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st: German Book on Stata


From   Ulrich Kohler <kohler@wz-berlin.de>
To   statalist@hsphsun2.harvard.edu
Subject   st: German Book on Stata
Date   Tue, 18 Oct 2005 14:50:08 +0200

hi all,

please allow us to announce that the following new book on Stata is available 
at German, Austrian and Swiss bookstores since last week:

Kohler, Ulrich und Frauke Kreuter (2006): Datenanalyse mit Stata. Allgemeine 
Konzepte der Datenanalyse und ihre praktische Anwendung. 2nd. Edition. München 
und Wien: Oldenbourg. 410 pages, ISBN 3-486-57865-0, EUR 34,80.

It is the German edition of "Data Analysis Using Stata" which has been 
published by Stata Press this summer. Both, the English and the German 
edition are written for Stata 9.

We hope that our book will be useful to those who are just learning statistics 
and Stata as well as to users of other statistical packages making the switch 
to Stata. A short version of the Table of contents is shown below our 
signature. 

Ulrich  Kohler                  Frauke Kreuter
kohler@wz-berlin.de             fkreuter@survey.umd.edu
+49 (030) 25491-361             +1 (301) 4050935


Table of contents
-----------------

0 About the book

0.1 Structure
0.2 Using this book: Materials and hints
0.3 Teaching with this manual

1 "The first time"

1.1 Starting Stata
1.2 Setting up your screen
1.3 Your first analysis
1.4 Do-files
1.5 Exiting Stata

2 Working with do-files

2.1 From interactive work to working with a do-file
2.2 Designing do-files
2.3 Organizing your work
2.4 Summary

3 The grammar of Stata

3.1 The elements of Stata commands
3.2 Repeating similar commands
3.3 Weights

4 Some general comments on the statistical commands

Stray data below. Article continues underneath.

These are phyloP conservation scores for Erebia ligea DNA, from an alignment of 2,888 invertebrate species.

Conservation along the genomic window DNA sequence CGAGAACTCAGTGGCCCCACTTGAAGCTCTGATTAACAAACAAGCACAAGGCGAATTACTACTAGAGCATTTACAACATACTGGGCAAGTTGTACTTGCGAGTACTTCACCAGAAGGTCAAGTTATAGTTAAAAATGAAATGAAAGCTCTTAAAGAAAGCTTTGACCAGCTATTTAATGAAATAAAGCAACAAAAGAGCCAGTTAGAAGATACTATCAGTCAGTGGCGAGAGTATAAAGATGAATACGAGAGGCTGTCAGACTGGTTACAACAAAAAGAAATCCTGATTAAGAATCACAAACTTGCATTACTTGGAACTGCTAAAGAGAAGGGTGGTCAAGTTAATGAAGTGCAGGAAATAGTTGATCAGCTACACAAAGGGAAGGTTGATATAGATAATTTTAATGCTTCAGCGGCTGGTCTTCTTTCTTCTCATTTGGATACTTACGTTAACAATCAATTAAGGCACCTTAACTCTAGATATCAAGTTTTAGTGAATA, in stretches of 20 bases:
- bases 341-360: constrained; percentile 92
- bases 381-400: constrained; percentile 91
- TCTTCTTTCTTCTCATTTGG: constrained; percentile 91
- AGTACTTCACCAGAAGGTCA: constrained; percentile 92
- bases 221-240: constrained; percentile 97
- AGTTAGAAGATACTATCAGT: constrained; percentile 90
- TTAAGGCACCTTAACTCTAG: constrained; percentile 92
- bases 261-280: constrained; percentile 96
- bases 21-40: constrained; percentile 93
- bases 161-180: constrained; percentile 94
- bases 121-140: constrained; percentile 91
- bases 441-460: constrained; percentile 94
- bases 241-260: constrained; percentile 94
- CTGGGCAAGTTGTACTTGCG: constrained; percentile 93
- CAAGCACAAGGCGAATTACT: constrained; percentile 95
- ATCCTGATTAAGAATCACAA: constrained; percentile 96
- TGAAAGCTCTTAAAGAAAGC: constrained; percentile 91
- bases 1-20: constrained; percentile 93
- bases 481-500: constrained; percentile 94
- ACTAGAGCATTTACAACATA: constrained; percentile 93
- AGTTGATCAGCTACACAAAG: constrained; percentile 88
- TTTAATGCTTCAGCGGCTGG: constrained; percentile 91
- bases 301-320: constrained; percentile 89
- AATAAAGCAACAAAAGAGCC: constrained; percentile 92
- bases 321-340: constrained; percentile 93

5 Creating and changing variables
5.1 The commands generate and replace
5.2 Specialized recoding commands
5.3 Additional tools for recording data
5.4 Commands for dealing with missing values
5.5 Labels
5.6 Storage types, or, the ghost in the machine

6 Creating and changing graphs

6.1 A primer on graph syntax
6.2 Graph types
6.3 Graph elements
6.4 Multiple graphs
6.5 Saving and printing graphs

7 Describing and comparing distributions

7.1 Categories: Few or many?
7.2 Variables with few categories
7.3 Variables with many categories
7.4 Summary

8 Introduction to linear regression

8.1 Simple linear regression
8.2 Multiple regression
8.3 Regression diagnostics
8.4 Model extensions
8.5 More on standard errors
8.6 Advanced techniques
8.7 Summary

9 Regression models for categorical dependent variables

9.1 The linear probability model
9.2 Basic concepts
9.3 Logistic regression with Stata
9.4 Logistic regression diagnostics
9.5 Likelihood-ratio test
9.6 Refined models
9.7 Advanced techniques
9.8 Summary

10 Reading and writing data

10.1 The goal: The data matrix
10.2 Importing machine-readable data
10.3 Inputting data
10.4 Combining data
10.5 Saving and exporting data
10.6 Handling big datasets

11 Do-files for advanced users and user-written programs

11.1 Two examples of usage
11.2 Four programming tools
11.3 User-written Stata commands
11.4 Summary

12 Around Stata

12.1 Resources and information
12.2 Taking care of Stata
12.3 Additional procedures
12.4 Summary


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